Q: My uncle took 1 round of antibiotics and was cured of Lyme disease. Why didn’t this work for you?

A: That’s great for your uncle. I wish my system were as strong and healthy as his. In my case, I have multiple co-infections, parasites, heavy metal toxicity, and dental infections that my body has to deal with to heal. (BTW, chances are the uncle still has Lyme. Let’s see if they come back and ask for help down the road.)

 

 

Q: When can you eat bread again?

A: I feel and function better when I don’t eat sugar and carbs. If you can feel well and function well eating those things, then that’s awesome. (Note: Stole the gist of this answer from Sarah Fragoso’s podcasts)

 

 

Q: Have you had your flu shot / vaccine?

A: I like to read the label and look at the studies before I make a decision to vaccinate or not. I also read the full label of any vaccine that we do receive. Based on my research, I have chosen the vaccines that make the most sense. (Note: The best book I could find on this topic is Vaccinations: A Thoughtful Parent’s Guide)

 

Q: If your kids don’t watch TV, what do you do with them all day long?

A: If you don’t want to spend time with your kids, then why did you have them?

 

Q: I would never get my kids to take a nap on the weekend, eat broccoli, help in the kitchen, sit quietly in the office while I work, etc.

A1: Why is the 5-year-old making the decisions in the house?

A2: Why do you give them the option?

 

Q: How do your kids get enough sugar to grow? (Note: this one is really sad – that our society thinks sugar, instead of nutrients, are an essential food group)

A: There are plenty of sugar and carbs in modern vegetables, as most of them have been bred for taste with disregard to nutritional value. We think nutrients and minerals are much more important for growth. The proof is in the pudding: Our oldest child was 2% on the growth charts with failure to thrive before we changed our diet. After we stopped eating sugars and carbs, she is now 50% and looks radiant.

 

Q: If you restrict your kids diet now, they will rebel as teenagers and everything will unravel.

A: My kids actually don’t want sugar because it makes them feel sick. Once you break the sugar addiction, you realize how sick you feel. Coby Fragoso wrote an interesting blog post about a teenagers perspective on paleo.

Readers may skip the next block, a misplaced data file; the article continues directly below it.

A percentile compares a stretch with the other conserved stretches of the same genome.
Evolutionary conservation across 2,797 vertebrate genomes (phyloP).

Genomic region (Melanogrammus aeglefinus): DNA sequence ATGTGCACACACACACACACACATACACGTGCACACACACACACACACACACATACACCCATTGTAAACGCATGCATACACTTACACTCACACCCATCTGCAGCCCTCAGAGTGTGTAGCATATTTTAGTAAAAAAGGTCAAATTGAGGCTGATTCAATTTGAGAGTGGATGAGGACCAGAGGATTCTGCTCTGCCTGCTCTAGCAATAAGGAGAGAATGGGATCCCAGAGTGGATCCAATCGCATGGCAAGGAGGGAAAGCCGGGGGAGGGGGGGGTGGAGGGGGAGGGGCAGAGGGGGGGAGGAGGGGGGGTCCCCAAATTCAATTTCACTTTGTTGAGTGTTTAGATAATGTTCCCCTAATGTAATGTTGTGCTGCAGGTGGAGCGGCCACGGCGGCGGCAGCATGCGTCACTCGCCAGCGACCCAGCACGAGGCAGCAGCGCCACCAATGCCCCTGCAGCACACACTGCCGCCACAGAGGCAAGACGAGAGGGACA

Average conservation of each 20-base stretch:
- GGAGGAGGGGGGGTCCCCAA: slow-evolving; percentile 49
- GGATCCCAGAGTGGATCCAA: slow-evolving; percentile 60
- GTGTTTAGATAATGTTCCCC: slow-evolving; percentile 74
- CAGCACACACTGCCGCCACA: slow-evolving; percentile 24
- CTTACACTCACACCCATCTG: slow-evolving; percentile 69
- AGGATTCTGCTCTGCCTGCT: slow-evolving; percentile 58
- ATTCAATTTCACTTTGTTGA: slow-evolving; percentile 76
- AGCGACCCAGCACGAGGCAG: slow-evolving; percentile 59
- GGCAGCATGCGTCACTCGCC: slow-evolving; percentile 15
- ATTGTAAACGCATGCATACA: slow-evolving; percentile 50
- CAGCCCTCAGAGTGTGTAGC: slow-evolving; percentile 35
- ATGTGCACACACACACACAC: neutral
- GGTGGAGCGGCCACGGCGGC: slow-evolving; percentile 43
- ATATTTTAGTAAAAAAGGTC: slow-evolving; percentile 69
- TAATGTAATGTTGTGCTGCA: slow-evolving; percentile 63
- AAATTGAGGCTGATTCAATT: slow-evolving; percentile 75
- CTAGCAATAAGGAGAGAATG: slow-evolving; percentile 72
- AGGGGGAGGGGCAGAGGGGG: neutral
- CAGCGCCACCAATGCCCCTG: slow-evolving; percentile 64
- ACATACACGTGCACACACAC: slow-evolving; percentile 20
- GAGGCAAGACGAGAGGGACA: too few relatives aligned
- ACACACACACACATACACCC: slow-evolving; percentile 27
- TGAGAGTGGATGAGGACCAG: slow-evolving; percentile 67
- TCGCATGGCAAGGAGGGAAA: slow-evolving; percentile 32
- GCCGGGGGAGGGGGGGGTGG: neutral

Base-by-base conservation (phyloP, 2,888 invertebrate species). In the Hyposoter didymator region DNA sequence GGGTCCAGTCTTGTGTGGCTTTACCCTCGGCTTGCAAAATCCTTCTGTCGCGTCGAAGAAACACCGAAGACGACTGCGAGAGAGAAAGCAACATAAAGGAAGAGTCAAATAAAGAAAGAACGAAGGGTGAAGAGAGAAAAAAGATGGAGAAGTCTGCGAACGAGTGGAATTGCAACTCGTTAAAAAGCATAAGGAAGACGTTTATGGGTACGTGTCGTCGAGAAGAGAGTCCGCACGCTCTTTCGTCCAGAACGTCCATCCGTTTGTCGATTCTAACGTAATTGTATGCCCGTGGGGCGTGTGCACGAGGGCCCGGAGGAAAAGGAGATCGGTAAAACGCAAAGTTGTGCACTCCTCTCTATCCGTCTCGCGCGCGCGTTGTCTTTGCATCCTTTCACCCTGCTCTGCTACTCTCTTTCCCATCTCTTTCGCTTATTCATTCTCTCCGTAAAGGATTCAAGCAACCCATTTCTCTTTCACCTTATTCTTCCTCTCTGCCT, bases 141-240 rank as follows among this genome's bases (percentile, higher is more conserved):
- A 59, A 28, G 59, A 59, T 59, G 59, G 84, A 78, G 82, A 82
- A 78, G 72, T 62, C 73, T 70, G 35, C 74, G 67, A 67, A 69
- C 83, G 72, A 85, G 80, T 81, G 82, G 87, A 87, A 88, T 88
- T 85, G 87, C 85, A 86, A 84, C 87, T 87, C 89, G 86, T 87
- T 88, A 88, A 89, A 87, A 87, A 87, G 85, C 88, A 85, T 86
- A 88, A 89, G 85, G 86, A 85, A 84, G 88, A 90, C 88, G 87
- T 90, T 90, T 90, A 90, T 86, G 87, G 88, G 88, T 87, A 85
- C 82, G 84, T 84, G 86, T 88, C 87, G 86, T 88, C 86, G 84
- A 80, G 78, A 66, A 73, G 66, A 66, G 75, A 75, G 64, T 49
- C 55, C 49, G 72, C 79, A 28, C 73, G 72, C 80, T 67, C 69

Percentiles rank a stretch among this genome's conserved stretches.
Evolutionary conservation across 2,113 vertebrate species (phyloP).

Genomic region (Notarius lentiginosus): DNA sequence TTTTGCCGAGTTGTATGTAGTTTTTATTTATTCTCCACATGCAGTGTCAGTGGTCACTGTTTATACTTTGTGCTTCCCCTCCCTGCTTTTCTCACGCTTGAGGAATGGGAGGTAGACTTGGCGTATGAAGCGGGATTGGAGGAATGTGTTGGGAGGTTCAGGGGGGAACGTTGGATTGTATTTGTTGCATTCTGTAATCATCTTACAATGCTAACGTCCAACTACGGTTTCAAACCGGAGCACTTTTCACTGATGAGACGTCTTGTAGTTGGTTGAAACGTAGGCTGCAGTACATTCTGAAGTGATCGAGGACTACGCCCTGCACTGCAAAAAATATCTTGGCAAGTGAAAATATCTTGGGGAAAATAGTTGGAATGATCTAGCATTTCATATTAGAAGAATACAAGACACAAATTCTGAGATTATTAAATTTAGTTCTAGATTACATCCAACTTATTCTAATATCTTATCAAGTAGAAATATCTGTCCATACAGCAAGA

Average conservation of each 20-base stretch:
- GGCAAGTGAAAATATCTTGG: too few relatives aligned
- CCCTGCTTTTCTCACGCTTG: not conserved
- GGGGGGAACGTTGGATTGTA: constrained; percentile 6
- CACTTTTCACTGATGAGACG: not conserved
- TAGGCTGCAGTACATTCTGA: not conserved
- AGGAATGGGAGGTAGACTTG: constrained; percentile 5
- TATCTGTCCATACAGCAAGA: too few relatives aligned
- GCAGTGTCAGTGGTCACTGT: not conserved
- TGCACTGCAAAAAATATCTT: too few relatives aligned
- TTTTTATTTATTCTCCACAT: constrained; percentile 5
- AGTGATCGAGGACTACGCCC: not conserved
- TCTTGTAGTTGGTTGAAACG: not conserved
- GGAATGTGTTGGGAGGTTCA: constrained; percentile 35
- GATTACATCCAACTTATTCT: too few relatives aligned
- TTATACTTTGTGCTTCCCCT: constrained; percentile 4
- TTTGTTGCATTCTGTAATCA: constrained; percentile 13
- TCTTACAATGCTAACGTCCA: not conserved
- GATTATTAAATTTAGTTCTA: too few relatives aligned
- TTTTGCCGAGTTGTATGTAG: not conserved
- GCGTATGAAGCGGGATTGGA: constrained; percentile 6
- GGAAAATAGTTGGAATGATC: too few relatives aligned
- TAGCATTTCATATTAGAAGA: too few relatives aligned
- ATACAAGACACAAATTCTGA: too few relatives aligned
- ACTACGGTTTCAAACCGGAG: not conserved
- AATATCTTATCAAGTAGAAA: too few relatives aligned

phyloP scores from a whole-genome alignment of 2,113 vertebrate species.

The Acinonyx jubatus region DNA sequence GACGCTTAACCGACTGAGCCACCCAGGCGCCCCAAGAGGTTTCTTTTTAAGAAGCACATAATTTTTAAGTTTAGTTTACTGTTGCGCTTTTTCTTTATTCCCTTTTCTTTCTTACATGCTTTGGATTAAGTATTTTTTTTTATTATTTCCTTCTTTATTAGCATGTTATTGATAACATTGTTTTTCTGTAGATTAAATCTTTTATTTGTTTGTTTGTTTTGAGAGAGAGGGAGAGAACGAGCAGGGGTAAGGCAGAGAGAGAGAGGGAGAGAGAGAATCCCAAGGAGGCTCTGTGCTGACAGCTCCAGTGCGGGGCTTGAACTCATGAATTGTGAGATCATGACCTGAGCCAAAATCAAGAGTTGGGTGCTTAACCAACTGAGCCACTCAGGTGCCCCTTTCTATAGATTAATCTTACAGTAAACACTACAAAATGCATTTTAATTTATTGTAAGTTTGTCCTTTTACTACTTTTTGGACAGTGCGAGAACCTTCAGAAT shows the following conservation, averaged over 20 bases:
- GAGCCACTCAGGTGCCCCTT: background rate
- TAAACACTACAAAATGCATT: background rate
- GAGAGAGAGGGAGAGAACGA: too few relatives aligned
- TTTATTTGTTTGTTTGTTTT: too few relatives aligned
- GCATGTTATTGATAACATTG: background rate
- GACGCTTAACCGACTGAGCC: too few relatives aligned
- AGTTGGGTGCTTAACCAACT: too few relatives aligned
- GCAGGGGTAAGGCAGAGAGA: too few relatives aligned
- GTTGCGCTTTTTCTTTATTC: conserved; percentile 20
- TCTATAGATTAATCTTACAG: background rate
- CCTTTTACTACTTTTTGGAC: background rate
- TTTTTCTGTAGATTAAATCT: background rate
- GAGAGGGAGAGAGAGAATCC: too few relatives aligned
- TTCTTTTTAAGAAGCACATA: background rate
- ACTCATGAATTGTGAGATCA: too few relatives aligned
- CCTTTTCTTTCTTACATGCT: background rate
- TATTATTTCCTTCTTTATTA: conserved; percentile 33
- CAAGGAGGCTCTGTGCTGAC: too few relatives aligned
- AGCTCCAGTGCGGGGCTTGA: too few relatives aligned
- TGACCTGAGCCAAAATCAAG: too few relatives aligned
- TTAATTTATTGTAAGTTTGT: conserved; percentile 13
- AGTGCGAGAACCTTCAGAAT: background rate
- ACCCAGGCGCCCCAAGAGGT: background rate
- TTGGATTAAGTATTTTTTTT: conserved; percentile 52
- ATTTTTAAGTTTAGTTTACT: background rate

Blessings from Chronic Illness

Lyme, parasites, heavy metal toxicity, autism, phimosis certainly don’t sound much like blessings, no matter how optimistic you are. I never thought I would think that major or chronic illness would be a blessing. It seemed like the opposite – some of the darkest and most depressing times of my life. I kept trying to convince myself that this must be happening for a reason. In hindsight many blessings have become crystal clear.
 

  1. Family Bonding – There’s no better bonding opportunity than a family enema. We’re all in this together – we eat the same diet and do the same therapies. What one person goes through, we all go through as a family.
  2. Gratitude & Presence – We met a guy in the park once who asked how old my daughter was. He said that when he was 6 years old, he had polio and was told he would never walk again. As he hobbled by us, he said “Every step is a blessing.” I now wake up every day and go to sleep every night so thankful that I am still alive. Every day is a lot more precious to me than it was before I became very ill. I have learned to savor moments, where I used to bustle around to stay on schedule.
  3. Friends – The time of chronic illness is when we found out who our real friends were. In hindsight, focusing our time and energy on them has been a real blessing.
  4. Prevention – After visiting Simon Yu’s office in St. Louis, I have to wonder how he has such a successful practice. I don’t know the statistics, but my sense is that the bulk of his patients are cancer patients. He often treats them with many of the topics listed on this site, including parasite medications, dental work, & chelation therapy. I believe that finding and correcting the root cause of symptoms has prevented potential bigger issues that may have been lurking for us down the road. For example, my mom had bunion surgery, knee replacement surgery, cancer and diabetes. The first two I think I may have prevented with the Bunion reversal exercises, the cancer with the parasite and chelation work, and the diabetes with the diet changes. My husband had back issues, heart, and cholesterol problems on his horizon. His back issue resolved with the dental infection, and his heart and cholesterol problems hopefully will never surface with the parasite clearing and diet changes. Hopefully we have also helped prevent some of these issues with any future generations of our family too.
  5. Physical & Mental Development of Children – We don’t have to worry about academic achievement at school. Our children aren’t high on sugar or drugged up with allergy, ADD, or behavioral medications, so they are able to focus and learn. Their gut function and nutrient-dense diet keeps them growing and developing normally. I may be biased, but I have yet to see children who behave and look as healthy as ours. An amazing prize for a huge amount of hard work.
  6. Marriage – The initial illness of our oldest was definitely a stress on our marriage in the beginning. We had to learn to communicate and work together like we never had before. Now that I saved his genitals from the chopping block by debugging his Phimosis, he loves me even more!

 

 

Emotional & Social Tips for Kids